Therapeutic Targets Database
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Target Validation Information
TTD IDTTDS00219
Target Name30S ribosomal subunit    
Type of TargetSuccessful target    
Drug Potency against TargetTetracyclineIC50 = 1000 ng/mL[1]
KanamycinIC50 = 116000 nM[2]
TigecyclineIC50 = 160 nM[3]
KanamycinIC50 = 1~C8 g/ml[4]
DemeclocyclineIC50 = 20 ng/mL[1]
StreptomycinIC50 = 2~8 g/ml[4]
DoxycyclineIC50 = 30 ng/mL[1]
OxytetracyclineIC50 = 40 ng/mL[1]
MinocyclineIC50 = 450 ng/mL[1]
ParomomycinIC50 = 4700 nM[2]
ParomomycinIC50 = 6.0 mcg/ml[5]
NetilmicinIC50 = 64000 nM[2]
NeomycinIC50 = 8.0 mcg/ml[5]
MinocyclineIC55 = 1 nM[6]
NeomycinKi = 7.0 nM[7]
StreptomycinMIC = 1~8 ug/ml[8]
Action against Disease ModelNeomycinA n uMber of different antibiotics that prevent translation by binding to the 50S ribosomal subunit of bacterial cells have recently been shown to also prevent assembly of this subunit. Antibacterial agents affecting 30S particle activities have not been examined extensively for effects on small subunit formation. The aminoglycoside antibiotics paromomycin and neomycin bind specifically to the 30S ribosomal subunit and inhibit translation. These drugs were examined in Staphylococcus aureus cells to see whether they had a second inhibitory effect on 30S particle assembly. A 3H-uridine pulse and chase assay was used to examine the kinetics of subunit synthesis in the presence and absence of each antibiotic. 30S subunit formation was inhibited by both compounds. At 3 microg/mL each antibiotic reduced the rate of 30S formation by 80% compared with control cells. Both antibiotics showed a concentration-dependent inhibition of particle formation, with a lesser effect on 50S particle formation. For neomycin, the IC50 for 30S particle formation was equal to the IC50 for inhibition of translation. Both antibiotics reduced the viable cell n uMber with an IC50 of 2 microg/mL. They also inhibited protein synthesis in the cells with different IC50 values (2.5 and 1.25 microg/mL). This is the second demonstration of 30S ribosomal subunit-specific antibiotics that prevent assembly of the small subunit.[9]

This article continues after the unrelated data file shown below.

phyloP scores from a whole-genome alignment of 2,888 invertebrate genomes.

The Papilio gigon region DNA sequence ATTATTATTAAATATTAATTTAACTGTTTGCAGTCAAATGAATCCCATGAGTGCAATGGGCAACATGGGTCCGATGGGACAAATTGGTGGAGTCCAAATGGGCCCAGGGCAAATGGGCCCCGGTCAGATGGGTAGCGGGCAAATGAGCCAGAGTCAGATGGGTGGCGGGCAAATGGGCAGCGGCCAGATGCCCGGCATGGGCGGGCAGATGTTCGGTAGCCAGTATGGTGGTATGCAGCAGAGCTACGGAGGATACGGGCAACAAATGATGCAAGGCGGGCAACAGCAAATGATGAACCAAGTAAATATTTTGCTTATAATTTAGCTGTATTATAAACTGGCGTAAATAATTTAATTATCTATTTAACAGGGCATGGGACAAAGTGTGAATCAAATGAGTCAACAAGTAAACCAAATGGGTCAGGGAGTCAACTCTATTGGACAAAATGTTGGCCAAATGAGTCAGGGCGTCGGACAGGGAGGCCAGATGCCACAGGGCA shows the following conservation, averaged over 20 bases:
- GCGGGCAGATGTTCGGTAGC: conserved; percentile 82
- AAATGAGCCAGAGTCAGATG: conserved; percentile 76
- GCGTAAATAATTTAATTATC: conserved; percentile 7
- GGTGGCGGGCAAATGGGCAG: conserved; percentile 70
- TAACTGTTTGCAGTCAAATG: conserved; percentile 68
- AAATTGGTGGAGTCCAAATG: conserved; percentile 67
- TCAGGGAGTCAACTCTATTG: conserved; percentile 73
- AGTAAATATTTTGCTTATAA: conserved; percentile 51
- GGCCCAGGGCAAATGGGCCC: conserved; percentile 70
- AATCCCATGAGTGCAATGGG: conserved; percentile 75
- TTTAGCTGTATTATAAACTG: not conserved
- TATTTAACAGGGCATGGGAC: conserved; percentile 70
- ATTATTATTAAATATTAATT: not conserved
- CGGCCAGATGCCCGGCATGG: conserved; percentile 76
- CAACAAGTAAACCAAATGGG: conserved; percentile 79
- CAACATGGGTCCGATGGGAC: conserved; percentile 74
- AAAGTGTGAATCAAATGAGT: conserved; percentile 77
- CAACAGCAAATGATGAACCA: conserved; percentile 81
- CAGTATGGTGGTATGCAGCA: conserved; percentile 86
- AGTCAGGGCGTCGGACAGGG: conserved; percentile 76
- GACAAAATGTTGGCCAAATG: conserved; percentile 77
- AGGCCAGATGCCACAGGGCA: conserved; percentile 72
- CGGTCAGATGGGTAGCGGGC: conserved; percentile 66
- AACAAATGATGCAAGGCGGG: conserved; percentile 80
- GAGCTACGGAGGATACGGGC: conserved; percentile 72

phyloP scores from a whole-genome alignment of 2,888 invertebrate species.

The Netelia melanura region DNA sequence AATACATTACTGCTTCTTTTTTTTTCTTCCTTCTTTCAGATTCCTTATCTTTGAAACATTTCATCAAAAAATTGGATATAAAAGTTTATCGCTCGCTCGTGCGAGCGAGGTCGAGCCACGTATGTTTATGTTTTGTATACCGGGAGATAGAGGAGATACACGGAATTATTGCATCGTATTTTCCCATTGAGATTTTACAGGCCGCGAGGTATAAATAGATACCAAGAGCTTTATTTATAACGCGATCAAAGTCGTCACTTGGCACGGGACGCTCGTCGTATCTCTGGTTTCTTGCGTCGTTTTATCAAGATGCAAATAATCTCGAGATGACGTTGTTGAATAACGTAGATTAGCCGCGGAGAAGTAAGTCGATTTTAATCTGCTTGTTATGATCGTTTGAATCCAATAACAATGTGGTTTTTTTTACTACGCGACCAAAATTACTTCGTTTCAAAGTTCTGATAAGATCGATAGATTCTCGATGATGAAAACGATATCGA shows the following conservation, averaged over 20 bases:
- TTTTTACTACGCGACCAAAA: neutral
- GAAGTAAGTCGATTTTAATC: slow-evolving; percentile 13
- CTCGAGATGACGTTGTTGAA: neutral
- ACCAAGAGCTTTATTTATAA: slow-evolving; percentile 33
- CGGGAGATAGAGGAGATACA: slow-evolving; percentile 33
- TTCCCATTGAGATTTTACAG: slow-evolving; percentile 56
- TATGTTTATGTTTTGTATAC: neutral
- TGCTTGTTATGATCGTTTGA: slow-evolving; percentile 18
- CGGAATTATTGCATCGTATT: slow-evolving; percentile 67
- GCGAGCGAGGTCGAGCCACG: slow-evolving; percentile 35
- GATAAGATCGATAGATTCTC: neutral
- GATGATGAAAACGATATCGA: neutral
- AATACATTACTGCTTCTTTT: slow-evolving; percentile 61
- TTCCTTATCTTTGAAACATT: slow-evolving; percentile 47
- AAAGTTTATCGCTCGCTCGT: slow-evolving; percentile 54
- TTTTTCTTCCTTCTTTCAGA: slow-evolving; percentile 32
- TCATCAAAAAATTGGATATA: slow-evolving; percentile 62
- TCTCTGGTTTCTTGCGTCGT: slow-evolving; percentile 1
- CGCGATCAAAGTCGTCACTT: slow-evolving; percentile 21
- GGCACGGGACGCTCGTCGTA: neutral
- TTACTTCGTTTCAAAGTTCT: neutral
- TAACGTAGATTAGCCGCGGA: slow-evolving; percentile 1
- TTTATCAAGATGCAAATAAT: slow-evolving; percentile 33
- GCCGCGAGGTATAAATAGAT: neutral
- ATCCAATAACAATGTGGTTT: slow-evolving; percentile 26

LymecyclineComparisons of the inhibitory activities of different tetracyclines have been reported for Plasmodi uM falcipar uM but no other parasites. The in vitro response of the intestinal parasite Giardia lamblia to six tetracyclines in current use was determined. In addition, the experimental drug thiacycline (EMD 33,330) was evaluated. Three groups were discerned, with representative 50 and 90% inhibitory concentrations of, respectively, 36 and 130 (tetracycline), 6.4 and 22 (doxycycline), and 1.8 and 3.4 (thiacycline) micrograms/ml. These dramatic differences in activity correlate with increased lipophilicity.[10]
ParomomycinIC50 on luciferase synthesis in Mycobacteri uM smegmatis: 30 nM[2]
FramycetinIC50 on luciferase synthesis in Mycobacteri uM smegmatis: 40 nM[2]
KanamycinIC50 on luciferase synthesis in Mycobacteri uM smegmatis: 50 nM[2]
NetilmicinIC50 on luciferase synthesis in Mycobacteri uM smegmatis: 50 nM[2]